Behavioral Targeting Firm Hires Privacy Consultant
Now, in hopes of heading off privacy-related criticisms at the pass, behavioral targeting company AlmondNet recently tapped a privacy consultancy--Chapell & Associates--to develop a privacy strategy.
With the move, AlmondNet joins the growing roster of behavioral targeting companies that have recently hired privacy officers. Tacoda, for instance, hired former Real Media co-founder Mark Pinney as CFO and chief privacy officer last November. Claria, which recently launched a behavioral targeting network, also last year brought in a chief privacy officer--D. Reed Freeman Jr., a former Federal Trade Commission lawyer.
Roy Shkedi, the CEO of AlmondNet, said the company hasn't yet received any complaints about its privacy practices. "We want to have a privacy-friendly behavioral-targeted ad service, so we retained Chapell & Associates to help us make sure that our strategy is in the forefront," he said.
But it's clear that others in the industry are concerned about how consumers will respond to such techniques, especially as they become more common and better-known. Speaking at a behavioral targeting conference last month, Tribal DDB CEO Matt Freeman said: "How we do it will make all the difference ... We have a bad history of misusing the things we can do."
Alan Chapell, of Chapell & Associates, said that the behavioral targeting space has come under a good deal of scrutiny because of consumer ire over adware and spyware.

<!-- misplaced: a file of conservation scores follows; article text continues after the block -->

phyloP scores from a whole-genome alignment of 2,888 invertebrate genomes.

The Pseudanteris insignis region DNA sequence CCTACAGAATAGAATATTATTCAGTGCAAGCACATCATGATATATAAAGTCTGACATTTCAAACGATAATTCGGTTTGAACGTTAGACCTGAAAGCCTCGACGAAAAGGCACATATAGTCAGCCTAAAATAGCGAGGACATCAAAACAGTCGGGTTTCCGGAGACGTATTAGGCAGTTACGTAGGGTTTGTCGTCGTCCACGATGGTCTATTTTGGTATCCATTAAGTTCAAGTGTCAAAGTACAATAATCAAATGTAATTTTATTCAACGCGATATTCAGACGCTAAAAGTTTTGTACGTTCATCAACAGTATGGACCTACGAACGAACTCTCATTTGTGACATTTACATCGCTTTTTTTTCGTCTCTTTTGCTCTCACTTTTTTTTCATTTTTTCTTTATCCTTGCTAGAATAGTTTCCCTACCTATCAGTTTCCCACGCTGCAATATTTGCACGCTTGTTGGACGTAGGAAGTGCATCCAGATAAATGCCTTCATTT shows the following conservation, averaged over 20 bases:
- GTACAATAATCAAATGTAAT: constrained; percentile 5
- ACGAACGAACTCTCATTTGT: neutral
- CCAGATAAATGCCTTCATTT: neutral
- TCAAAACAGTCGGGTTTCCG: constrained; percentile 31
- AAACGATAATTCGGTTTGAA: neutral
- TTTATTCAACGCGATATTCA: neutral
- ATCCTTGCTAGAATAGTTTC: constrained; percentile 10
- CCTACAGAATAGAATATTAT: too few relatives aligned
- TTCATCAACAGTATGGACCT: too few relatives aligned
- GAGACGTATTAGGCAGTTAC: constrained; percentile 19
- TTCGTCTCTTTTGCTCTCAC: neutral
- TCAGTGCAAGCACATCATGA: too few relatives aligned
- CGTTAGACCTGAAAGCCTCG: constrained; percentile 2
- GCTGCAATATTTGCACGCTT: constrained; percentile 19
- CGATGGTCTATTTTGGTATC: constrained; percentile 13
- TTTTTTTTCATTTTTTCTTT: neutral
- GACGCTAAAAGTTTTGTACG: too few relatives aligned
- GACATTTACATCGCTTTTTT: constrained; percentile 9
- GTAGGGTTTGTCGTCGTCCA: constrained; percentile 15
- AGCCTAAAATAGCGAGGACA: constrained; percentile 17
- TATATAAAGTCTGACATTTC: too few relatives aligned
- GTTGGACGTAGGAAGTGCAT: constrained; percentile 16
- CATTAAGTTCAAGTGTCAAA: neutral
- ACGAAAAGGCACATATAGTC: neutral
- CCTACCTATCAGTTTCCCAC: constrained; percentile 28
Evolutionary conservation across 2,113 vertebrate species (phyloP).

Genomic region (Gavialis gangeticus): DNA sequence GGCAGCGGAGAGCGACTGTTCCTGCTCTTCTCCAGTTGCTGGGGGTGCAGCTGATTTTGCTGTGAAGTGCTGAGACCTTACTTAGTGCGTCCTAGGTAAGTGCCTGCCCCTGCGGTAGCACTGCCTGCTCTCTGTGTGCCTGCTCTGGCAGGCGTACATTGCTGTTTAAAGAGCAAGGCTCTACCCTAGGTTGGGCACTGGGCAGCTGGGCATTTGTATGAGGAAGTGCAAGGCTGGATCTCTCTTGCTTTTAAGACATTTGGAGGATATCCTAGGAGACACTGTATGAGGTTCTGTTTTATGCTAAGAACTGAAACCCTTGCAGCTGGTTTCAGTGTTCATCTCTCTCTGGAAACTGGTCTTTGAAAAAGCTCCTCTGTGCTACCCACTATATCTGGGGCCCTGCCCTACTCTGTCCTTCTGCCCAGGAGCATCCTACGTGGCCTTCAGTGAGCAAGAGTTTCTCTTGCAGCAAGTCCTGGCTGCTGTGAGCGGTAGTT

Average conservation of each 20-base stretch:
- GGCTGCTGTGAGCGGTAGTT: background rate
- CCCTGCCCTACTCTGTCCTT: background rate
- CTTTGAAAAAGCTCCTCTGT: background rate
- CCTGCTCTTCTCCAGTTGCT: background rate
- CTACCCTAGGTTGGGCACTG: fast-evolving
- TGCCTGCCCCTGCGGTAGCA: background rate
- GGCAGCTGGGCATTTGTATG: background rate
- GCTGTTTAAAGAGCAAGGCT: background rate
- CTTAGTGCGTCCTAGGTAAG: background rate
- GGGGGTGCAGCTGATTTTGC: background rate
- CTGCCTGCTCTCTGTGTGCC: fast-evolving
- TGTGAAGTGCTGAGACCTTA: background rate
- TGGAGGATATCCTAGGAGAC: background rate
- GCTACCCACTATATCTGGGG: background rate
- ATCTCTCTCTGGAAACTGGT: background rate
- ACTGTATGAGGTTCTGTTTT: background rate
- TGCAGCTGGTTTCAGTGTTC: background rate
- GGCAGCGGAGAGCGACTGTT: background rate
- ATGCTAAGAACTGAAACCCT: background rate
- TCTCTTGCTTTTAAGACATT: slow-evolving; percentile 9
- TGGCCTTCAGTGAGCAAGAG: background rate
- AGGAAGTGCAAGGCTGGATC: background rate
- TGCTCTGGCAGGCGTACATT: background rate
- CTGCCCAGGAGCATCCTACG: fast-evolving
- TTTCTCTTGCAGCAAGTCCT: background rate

But, he said, best practices for behavioral targeting remain a bit murky. The dilemma facing the companies is that to effectively target ads, they need to have a lot of data collected about consumers, but consumers aren't always so interested in providing it. "You need to have a score of information on consumers, but consumers have indicated that they might not be comfortable with that level of data sharing," he said. "But on the other hand, they're also not comfortable with ads that are not relevant to them."
Privacy expert Ari Schwartz, an associate director at the Center for Democracy and Technology, said that devising best practices shouldn't be that difficult. Rules laid out in the late 1980s by the Paris-based Organisation for Economic Cooperation and Development are a good starting point, he said.
Those standards, initially created to guide governments in using data collected about citizens, state that information should be collected fairly and lawfully, with the consent of the subject. The guidelines also state that data should be collected with a specific purpose in mind at the time of collection, used only by the authority of law or with the consent of the subject, and kept secure. Companies collecting data should be open about their practices of collecting data, allow individuals to find out if there's any data about them, and be accountable for compliance with all standards.
In practice, companies that do not tie any identifiable personal data and delete the information after a short time would largely follow the OECD's guidelines. "If you're talking about the best practices, we would look towards something that deletes historical information, and does not [use] personally identifiable information," Schwartz said.